Betws-y-Coed 2.5 miles.
This pretty, detached cottage is located in the peaceful village of Capel Garmon, less than three miles from Betws-y-Coed, in the Snowdonia National Park.
Converted from an 1850s village shop, this traditional cottage near Betws-y-Coed sits in a quiet position and boasts four comfortable bedrooms, one with an en-suite bathroom, making it an ideal cottage for any group.
This Betws-y-Coed cottage has been furnished to a good standard, is warm and welcoming, and exudes charm with a combination of original beams, high ceilings and a woodburner that sits neatly in an inglenook stone fireplace.
There is a well-equipped farmhouse kitchen with a dining area, a cosy sitting room plus a second sitting room that offers additional space for larger groups and a single sofa bed for flexibility.
The rear garden, with its stunning views across Snowdonia, is a wonderful spot for sitting in the summerhouse, alfresco dining on warm, summer evenings; fire up the barbecue for a tasty tea, or light the chimnea and relax by its glow under the stars.
With its central location, this Capel Garmon cottage is the ideal base for outdoor enthusiasts, offering walks from the doorstep, plus the local pub is only a one minute walk away.
Betws-y-Coed is within easy reach and has a good number of pubs and restaurants for guests to enjoy.
The peaks of Snowdonia offer adventure parks, mountain biking, climbing and watersports, all within a beautiful setting, just a short drive away.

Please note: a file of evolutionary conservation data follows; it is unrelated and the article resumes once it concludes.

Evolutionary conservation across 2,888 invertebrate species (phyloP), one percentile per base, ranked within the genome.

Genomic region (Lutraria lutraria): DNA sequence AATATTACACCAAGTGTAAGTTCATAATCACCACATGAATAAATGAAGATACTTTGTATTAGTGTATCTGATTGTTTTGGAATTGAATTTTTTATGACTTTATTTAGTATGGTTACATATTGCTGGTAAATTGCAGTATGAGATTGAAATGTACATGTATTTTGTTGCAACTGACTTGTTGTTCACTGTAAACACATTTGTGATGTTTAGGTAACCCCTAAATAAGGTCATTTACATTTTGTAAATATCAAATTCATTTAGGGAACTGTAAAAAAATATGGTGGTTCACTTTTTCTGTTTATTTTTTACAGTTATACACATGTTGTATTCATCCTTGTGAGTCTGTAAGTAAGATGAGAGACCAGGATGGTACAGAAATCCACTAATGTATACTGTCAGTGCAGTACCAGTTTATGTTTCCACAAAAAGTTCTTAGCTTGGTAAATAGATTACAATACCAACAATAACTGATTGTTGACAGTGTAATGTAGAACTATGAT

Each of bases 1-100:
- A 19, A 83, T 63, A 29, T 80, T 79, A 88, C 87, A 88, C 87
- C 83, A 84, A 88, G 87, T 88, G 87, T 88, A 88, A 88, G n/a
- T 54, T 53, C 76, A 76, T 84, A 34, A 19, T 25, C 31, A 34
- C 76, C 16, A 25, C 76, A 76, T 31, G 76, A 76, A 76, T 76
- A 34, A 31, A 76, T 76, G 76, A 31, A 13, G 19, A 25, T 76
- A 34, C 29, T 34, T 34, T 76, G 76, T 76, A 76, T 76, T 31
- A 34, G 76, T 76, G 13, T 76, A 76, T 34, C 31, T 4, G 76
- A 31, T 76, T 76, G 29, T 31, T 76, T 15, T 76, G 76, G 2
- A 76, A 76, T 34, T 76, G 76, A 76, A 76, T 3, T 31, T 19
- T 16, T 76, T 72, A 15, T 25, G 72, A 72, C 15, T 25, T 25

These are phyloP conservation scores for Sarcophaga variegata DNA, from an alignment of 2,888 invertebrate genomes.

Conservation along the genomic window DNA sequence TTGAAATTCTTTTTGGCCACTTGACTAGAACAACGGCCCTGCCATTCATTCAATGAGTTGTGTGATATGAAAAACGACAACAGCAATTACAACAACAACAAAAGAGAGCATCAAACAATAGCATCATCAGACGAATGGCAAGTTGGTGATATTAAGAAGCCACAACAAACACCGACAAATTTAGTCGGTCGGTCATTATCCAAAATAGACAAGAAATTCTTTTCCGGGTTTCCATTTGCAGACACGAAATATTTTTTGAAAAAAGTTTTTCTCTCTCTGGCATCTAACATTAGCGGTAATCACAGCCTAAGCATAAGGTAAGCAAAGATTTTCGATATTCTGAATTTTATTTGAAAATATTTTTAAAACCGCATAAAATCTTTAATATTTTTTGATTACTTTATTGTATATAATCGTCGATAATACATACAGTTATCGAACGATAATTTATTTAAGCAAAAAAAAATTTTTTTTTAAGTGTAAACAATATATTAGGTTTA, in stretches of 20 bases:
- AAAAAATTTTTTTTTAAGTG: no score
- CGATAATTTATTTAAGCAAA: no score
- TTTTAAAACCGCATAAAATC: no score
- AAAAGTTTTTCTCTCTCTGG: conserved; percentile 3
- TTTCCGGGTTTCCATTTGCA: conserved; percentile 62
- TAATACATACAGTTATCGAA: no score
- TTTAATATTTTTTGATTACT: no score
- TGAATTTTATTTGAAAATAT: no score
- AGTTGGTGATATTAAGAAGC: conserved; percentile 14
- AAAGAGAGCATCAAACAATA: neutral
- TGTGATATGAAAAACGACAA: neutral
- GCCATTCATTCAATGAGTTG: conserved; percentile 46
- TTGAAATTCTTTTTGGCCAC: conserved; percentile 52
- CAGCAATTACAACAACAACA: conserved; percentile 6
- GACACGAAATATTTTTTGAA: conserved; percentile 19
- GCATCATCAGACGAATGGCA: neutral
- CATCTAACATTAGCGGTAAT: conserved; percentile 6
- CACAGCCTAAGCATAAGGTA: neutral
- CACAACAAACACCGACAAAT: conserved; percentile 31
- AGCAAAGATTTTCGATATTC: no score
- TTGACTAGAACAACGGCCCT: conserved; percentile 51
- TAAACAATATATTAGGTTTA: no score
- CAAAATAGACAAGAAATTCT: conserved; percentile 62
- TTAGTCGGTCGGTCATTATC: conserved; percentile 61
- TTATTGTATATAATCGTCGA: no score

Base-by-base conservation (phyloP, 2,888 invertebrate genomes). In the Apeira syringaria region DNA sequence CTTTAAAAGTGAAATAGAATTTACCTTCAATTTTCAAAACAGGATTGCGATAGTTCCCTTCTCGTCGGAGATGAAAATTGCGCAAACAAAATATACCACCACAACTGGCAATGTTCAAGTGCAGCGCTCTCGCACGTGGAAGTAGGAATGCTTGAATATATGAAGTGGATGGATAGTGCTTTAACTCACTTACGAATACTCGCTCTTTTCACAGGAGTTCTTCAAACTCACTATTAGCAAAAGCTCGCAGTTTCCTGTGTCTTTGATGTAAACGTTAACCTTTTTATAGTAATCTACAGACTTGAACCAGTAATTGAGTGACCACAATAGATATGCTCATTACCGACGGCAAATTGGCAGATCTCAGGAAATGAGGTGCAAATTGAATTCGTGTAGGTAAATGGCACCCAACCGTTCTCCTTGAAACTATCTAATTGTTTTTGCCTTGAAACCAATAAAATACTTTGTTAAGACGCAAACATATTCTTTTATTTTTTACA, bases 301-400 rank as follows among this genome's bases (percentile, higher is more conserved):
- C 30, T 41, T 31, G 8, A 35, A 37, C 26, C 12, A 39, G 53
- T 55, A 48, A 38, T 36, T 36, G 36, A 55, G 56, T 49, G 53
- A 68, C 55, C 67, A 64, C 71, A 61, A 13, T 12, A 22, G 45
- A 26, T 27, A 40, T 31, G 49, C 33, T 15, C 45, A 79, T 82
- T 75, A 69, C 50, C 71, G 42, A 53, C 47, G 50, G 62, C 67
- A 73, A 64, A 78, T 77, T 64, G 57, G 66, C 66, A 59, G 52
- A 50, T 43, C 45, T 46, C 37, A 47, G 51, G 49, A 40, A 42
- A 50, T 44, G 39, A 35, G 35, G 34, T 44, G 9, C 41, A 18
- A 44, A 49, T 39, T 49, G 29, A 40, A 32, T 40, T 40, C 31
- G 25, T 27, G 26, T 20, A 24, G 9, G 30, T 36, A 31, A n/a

This charming Betws-y-Coed cottage is a lovely, traditional cottage for guests to enjoy at any time of the year.
About the location
Llanrwst 4 miles; Blaenau Ffestiniog 11 miles.
Betws-y-Coed, known as the Gateway to Snowdonia, is North Wales' most popular inland resort. Surrounded by dense woodland and magnificent mountain country, this is a haven for walkers and outdoor enthusiasts alike. At Betws-y-Coed the River Conwy meets its three tributaries flowing from the west, and the beauty of the area is enhanced by cascading waterfalls, river pools and ancient bridges. Most famous of all are the magnificent Swallow Falls, situated where the Llugwy River hurls itself into a spectacular chasm. The village has shops, pubs, places to eat, miniature railway, a riverside golf course and the Tree Top Adventure High Ropes Course, and is home to The Snowdonia National Park Visitor Centre, as well as being the start of the beautiful Conwy Valley which leads to the coast and the lovely towns of Llandudno and Conwy.